[New Publication] Missionary Grammars and the Language of Translation in Korea (1876–1910)

By Paweł Kida
Copyright 2024


Missionary Grammars and the Language of Translation in Korea (1876−1910) embraces the Enlightenment period in Korea (1876−1910) after the opening of the so-called Hermit Nation in describing the Korean language and missionary works.

This book includes a comprehensive analysis and description of works published at that time by John Ross (1877, 1882), Felix-Clair Ridel (1881), James Scott (1887, 1893), Camille Imbault-Huart (1893), Horace Grant Underwood (1890, 1914), James Scrath Gale (1894, 1903), and Annie Laurie Baird (1911) with the particular focus on missionary activities, linguistic practices, grammatical content, and the language of translation from Korean into a native language. The topic of missionary grammar was raised by Otto Zwartjes (2012, 2018) with a focus on South America, North America, and Portuguese missions in Asia and Africa. Still, so far, Korea had not been mentioned, and there has been missing content about missionary grammar in Korea. A necessary study has been made within the framework of AMG (Average Missionary Grammar). The author has concluded that missionary works played an essential role in the formation of further linguistic research in Korea. The Greek-Latin approach applied by Western missionaries to the language is still relevant in the grammatical description of the Korean language.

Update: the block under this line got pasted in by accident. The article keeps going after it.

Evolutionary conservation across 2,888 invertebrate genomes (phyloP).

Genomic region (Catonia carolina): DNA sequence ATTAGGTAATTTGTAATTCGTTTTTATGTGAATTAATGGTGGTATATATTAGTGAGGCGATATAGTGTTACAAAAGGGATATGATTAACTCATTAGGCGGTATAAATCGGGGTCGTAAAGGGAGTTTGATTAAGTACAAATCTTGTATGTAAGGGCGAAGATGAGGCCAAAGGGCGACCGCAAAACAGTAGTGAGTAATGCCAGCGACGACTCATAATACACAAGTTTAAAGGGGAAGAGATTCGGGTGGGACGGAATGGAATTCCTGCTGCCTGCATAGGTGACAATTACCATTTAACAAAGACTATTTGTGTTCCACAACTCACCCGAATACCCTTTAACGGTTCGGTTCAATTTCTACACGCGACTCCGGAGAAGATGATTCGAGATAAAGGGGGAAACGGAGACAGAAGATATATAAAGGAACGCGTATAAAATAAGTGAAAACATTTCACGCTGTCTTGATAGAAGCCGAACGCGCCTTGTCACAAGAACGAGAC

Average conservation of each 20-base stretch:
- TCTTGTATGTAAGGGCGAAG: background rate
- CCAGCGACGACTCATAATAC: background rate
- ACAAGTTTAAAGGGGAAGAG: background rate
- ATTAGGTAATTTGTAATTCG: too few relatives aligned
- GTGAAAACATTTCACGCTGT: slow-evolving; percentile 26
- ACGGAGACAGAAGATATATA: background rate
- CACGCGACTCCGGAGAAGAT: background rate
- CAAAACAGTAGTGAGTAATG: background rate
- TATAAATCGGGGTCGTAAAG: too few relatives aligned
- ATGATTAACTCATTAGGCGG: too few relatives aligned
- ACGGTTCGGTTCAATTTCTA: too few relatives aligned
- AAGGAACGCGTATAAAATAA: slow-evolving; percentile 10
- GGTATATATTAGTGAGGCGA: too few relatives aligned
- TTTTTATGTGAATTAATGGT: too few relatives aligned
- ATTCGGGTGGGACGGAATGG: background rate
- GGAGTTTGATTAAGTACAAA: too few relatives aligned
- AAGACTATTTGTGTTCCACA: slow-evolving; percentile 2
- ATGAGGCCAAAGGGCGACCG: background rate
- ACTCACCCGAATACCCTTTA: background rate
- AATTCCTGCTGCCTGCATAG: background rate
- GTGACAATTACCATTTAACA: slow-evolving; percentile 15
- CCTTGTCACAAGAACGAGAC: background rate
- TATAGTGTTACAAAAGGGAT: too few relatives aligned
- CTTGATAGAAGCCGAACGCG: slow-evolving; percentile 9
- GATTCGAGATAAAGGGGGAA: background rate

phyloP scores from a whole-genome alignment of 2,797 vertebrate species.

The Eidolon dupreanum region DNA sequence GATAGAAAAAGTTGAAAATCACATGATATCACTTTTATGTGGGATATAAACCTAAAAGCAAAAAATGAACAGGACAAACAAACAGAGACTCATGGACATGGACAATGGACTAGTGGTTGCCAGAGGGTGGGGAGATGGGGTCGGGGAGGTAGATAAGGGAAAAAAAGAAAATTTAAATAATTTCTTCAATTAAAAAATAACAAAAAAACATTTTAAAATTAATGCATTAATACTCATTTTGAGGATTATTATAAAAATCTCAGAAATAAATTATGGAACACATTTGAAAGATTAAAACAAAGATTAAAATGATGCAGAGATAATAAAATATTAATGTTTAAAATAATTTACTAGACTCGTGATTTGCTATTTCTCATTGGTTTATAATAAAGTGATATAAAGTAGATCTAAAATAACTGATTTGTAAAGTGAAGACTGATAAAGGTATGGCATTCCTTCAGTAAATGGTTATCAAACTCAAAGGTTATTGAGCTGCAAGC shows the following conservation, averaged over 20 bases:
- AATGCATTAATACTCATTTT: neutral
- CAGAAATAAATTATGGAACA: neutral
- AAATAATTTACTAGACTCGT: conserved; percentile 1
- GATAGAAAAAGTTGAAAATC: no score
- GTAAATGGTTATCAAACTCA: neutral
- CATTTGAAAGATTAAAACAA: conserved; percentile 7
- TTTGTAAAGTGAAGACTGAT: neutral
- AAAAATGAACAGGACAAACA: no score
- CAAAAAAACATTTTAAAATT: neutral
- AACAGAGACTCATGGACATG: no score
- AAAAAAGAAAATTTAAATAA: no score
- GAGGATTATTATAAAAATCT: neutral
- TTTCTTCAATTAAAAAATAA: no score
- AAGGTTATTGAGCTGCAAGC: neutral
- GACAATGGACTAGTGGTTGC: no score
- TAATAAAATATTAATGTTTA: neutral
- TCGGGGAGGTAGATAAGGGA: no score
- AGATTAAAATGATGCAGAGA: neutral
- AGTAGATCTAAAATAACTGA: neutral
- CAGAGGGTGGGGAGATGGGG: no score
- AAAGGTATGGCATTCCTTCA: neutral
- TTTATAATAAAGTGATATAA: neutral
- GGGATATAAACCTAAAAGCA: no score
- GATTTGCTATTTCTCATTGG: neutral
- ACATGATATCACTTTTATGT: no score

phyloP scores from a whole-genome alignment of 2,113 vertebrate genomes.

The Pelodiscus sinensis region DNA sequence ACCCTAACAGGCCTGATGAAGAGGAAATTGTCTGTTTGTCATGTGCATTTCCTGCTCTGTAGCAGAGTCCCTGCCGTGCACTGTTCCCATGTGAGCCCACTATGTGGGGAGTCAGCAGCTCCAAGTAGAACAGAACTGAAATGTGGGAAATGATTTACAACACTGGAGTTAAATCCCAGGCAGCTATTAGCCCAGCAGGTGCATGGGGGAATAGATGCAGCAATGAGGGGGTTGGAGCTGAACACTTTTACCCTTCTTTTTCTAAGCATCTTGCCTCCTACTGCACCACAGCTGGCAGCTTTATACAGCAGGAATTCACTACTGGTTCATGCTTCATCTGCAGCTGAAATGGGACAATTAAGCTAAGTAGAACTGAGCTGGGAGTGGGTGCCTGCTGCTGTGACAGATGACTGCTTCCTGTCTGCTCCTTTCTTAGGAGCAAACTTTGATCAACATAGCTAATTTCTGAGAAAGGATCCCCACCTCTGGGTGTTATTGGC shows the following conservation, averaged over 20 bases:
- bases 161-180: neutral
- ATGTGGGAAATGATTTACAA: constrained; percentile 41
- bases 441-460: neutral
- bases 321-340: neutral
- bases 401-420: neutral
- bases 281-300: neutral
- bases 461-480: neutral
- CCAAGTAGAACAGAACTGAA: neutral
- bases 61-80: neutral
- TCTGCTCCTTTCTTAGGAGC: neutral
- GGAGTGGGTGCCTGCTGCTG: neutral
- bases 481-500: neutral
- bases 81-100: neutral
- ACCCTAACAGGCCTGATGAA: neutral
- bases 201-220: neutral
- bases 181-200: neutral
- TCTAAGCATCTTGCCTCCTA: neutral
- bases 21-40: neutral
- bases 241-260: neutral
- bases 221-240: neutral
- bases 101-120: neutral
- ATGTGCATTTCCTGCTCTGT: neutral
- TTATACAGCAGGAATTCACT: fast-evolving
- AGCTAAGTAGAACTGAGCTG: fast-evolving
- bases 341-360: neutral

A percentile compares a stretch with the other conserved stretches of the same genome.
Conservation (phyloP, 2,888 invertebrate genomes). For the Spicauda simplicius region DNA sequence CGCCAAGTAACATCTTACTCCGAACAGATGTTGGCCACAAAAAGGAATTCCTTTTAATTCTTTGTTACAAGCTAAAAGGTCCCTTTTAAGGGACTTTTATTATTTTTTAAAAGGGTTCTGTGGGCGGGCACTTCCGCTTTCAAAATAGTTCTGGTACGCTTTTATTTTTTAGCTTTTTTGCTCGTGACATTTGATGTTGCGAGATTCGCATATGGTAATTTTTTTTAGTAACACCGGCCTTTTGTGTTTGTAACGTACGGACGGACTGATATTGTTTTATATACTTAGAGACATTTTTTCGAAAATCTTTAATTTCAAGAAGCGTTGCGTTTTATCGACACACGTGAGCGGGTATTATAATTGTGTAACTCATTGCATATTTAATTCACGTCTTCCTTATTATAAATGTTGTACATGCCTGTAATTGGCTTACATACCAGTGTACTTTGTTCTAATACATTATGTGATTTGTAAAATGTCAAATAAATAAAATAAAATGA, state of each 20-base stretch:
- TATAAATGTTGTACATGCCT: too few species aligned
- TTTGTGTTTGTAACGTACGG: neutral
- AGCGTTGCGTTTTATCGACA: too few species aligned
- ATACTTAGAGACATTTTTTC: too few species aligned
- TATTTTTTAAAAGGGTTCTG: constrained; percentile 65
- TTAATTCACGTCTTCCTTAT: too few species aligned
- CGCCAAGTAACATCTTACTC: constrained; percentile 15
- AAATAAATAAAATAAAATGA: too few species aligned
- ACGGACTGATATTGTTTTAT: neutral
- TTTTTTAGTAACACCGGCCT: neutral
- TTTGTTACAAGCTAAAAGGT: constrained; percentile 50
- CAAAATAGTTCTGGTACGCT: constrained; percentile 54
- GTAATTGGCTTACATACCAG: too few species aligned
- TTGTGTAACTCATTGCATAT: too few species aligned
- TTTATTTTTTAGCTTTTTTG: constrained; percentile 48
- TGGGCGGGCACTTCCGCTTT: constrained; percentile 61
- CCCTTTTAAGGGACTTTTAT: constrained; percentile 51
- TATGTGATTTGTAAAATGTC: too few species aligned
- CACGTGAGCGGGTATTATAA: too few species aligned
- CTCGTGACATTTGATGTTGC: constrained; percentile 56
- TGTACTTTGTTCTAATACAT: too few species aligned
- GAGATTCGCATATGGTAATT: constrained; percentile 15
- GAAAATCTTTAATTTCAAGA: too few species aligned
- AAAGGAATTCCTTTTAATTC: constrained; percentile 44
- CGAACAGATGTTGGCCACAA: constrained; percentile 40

This book will primarily appeal to Korean language educators, researchers, and historical linguists. Postgraduates interested in missionary grammar will also benefit from the content of this volume.